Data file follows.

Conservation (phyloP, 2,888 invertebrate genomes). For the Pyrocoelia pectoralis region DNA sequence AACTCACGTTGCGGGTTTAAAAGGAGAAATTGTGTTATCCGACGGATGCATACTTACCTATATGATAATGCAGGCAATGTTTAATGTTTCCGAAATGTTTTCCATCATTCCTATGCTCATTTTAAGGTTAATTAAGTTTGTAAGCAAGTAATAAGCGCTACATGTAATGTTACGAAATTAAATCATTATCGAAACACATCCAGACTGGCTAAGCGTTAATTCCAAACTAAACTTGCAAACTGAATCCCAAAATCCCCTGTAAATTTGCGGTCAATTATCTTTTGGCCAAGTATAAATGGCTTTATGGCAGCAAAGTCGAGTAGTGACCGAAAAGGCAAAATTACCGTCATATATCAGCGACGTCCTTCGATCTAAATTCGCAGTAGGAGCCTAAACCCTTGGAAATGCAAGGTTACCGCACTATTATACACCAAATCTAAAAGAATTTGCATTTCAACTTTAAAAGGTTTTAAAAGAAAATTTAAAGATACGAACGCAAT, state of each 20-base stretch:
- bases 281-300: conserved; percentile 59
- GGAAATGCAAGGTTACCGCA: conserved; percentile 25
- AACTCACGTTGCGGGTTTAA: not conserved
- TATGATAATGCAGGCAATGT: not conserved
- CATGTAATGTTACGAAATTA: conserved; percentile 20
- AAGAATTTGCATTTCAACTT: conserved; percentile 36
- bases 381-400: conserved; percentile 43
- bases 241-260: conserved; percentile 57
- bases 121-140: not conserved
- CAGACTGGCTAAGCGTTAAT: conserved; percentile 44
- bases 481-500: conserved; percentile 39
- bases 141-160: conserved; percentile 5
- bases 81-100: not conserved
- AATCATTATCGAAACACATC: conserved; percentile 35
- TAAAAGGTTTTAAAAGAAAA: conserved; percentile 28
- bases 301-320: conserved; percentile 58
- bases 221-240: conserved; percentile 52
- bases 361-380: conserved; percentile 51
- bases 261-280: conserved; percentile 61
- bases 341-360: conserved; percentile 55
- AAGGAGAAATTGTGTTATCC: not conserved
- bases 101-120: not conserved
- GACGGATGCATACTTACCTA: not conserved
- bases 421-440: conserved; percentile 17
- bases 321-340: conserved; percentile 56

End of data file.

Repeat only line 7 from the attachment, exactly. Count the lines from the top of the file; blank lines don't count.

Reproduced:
- AAGAATTTGCATTTCAACTT: conserved; percentile 36